A much appreciated, long, slow downhill.
Stunning red rock cliffs all around St George.
Still smiling…! (photo credit: zazoosh)

All I wanted at the end of that race was my protein bar (above, in hand), a shower, and a nap.  I was exhausted!  (and a little cranky).  

But…  I did it!
I ran the St George Marathon. 

I ran a marathon…

I am a Marathoner.

Thank you Grampa for all your encouragement and advising: while training, before the race, and after (how to stretch, shake-out, and teaching me to get the pictures so I can remember this event forever and post them in my blog). 😉  I had a great experience doing this race, regardless of all the unexpected surprises.  Thanks also to Mom for answering all my other training questions.  Without you two, I probably would have still made it, but certainly would have been less confident about running so far.  I hope to have the opportunity to run a marathon with both of you, soon.  And thanks Granma Cj for all your support, insight into your marathon experiences, your lightheartedness and giggles, helping me get the ‘right’ color of nail polish for the race, and feeding me and making me well again post-race.

Thanks also to all my runner buddies and Saturday’s Run group!  You are not just the gals I run with, you’re great friends, and I am so lucky to have you all in my life.

So, here’s to the next race!

Where is your next race?  
For me …?  Something at sea-level… 🙂

with joy in running,
~Alaina

The Time is Near: Running My First Marathon

In exactly 10 hours, the race will start, and I will be on my way down the hill to from Central, Utah to St George, Utah; 26.2 miles with a climb in the first half, and a descent to make any downhill runner excited about the split.  This is the St George Marathon.

Beautiful, rocky Utah.

I flew into Vegas and my grandparents and I drove up to Utah.  Unfortunately, I do will not have the pleasure of running with my Grampa as he will be resting due to an injury (silly runners, getting injured), but I feel extremely blessed that he is here with me and he and my Granma will be cheering me on throughout this race.

This marathon has morphed from a chance to try something new, and run with my family, to a true test of self-will.  I will be out on a mountain, on my own.  Albeit, there will be nearly 7500 other runners on the highway with me, but as they are unknown, it will be my own strength and perseverance that bring me down the mountain and across that finish line.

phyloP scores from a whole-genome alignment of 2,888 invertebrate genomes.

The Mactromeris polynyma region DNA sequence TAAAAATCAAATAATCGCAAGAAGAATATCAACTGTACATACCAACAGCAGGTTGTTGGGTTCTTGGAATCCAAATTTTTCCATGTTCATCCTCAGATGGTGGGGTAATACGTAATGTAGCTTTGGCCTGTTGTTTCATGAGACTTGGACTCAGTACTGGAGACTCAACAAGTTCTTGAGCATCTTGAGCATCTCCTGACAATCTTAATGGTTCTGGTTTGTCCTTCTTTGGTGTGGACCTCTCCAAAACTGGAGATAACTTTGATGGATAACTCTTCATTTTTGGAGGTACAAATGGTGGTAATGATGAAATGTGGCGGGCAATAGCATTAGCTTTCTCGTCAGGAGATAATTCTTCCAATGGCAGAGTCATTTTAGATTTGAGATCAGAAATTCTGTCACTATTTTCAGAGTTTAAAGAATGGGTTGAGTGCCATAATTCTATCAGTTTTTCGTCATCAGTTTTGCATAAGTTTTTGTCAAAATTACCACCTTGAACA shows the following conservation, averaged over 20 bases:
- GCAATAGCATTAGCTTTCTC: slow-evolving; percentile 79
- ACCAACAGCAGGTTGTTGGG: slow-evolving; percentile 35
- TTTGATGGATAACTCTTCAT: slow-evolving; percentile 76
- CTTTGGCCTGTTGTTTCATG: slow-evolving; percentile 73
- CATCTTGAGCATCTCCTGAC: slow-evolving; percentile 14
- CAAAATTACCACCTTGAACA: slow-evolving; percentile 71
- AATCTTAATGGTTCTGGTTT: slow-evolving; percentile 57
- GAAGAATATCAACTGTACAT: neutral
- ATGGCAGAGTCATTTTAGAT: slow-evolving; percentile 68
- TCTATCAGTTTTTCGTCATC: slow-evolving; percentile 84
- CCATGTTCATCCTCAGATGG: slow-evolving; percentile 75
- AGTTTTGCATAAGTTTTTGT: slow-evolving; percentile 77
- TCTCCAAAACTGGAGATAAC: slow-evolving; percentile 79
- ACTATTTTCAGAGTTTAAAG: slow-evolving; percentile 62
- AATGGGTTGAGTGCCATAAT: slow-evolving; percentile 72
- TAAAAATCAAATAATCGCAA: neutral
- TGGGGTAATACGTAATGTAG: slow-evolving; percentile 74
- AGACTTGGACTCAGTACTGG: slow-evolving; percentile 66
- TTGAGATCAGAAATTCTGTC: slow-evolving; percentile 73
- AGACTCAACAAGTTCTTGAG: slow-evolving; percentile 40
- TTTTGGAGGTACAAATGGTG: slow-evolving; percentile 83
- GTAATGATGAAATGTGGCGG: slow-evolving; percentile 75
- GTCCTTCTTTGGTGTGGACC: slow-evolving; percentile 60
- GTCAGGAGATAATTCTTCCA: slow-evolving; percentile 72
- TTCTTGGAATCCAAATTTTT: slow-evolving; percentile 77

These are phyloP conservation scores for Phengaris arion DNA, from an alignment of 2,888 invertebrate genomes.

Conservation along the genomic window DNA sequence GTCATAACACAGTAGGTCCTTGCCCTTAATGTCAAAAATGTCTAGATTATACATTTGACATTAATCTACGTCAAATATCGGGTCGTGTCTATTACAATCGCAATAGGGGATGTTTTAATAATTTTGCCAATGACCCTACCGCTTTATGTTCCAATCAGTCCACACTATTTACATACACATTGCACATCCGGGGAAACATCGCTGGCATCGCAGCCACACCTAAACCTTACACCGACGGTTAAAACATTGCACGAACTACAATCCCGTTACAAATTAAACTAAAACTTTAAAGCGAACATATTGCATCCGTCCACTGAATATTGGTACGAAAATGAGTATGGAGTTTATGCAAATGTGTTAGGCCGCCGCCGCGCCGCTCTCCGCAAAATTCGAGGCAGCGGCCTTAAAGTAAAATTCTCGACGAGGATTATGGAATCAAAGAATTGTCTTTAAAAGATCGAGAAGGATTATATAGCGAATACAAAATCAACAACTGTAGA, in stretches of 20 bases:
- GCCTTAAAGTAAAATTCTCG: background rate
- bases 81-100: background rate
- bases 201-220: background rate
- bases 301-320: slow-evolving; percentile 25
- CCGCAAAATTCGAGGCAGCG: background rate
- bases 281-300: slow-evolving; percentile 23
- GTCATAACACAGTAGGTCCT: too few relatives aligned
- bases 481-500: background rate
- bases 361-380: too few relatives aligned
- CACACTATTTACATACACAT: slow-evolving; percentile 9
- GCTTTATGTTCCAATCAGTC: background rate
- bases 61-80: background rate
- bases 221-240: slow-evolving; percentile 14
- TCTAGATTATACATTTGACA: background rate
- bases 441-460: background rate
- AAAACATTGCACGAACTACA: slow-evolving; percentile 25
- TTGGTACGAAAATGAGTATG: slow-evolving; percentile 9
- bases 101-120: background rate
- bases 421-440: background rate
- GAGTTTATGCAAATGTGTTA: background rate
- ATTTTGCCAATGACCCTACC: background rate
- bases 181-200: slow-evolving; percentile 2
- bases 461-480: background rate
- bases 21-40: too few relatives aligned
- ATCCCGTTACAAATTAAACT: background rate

And I am truly thrilled to be given this opportunity to prove to myself:
I CAN!

For many years I have been told that there comes a time in a person’s life when you stop putting up with other people’s issues, pick up your own feet, and choose to take steps forward in life to achieve your goals – really living life and creating your own path.

I have finally reached that point.

Training for this marathon has taught me I am so much more capable than I ever imagined at running – and my eyes are now open and seeing the rest of my life, and I am taking chances, making gains, and truly feeling happy with where I am headed for the first time in many years.

So thank you, Grampa, for getting me to sign up for this race.  Because of your love of running, and the lessons I’ve learned, I am choosing to live, rather than just living.  

And that is one of the greatest lessons a person can ever learn.

Thanks to all my friends and family for all your wonderful support along the way.  I appreciate all of the love and encouragement you have shown me.  I am truly blessed.

Good Luck to everyone running races this weekend!  You will do great!

with joy and delight, Goodnight.
~Alaina

Countdown to St. George; the Last Run of Summer

Love this view – River sunrise

Last Saturday, I finished the longest training run I need to complete before running the St. George marathon. The run was 20 miles.  I completed this run solo, due to scheduling conflicts with my running buddy friends.  I was nervous, running late (as I had a cousin’s baby shower to get to at 1pm, and I knew I would be running for about 4 hours…), and when I got less than half a mile down the road, I remembered that I had a raw spot on the back of my left heel from a poor fitting pair of flats the previous day.  I was pretty sure that was a bad start, and did not bode well for the next 19.5 miles.  Fortunately, my favorite local coffeehouse had a first-aid kit with the perfect little round band-aids.  I was saved!

I finished the run in three hours, 40 minutes (and some-odd seconds).  With an overall pace of about 11 min/mile, I am now confident I can run the St George Marathon two weeks from today.

This morning, I was fortunate to be able to run with three friends, and the mileage was much less (only 12… I can’t believe I am saying only!).  The weather report was full of warnings: possible thunderstorms, hail, excessive amounts of rain, but when I woke this morning the skies were cloudy yet non-threatening.  

Fountain at sunrise.

The water on the river was notably calm and smooth.  I could not stop admiring it’s remarkable mirror-like quality.

Looking back toward the city from the Sellwood Bridge.
The Steele Bridge.
The City.
The Hawthorne Bridge – watching the storm roll slowly over the city.

I was lucky this morning; 20 minutes post-run, the sky darkened and the hills blurred seconds before hail began pelting my windowsill.  I narrowly avoided the storm, and will be forever grateful that I have not yet experienced hail while running.  With the change of seasons, and the reliably unpredictable weather in Portland, I’m sure I will be initiated to hail sooner than later.  🙂

Wishing you all glorious and joyful running!
~Alaina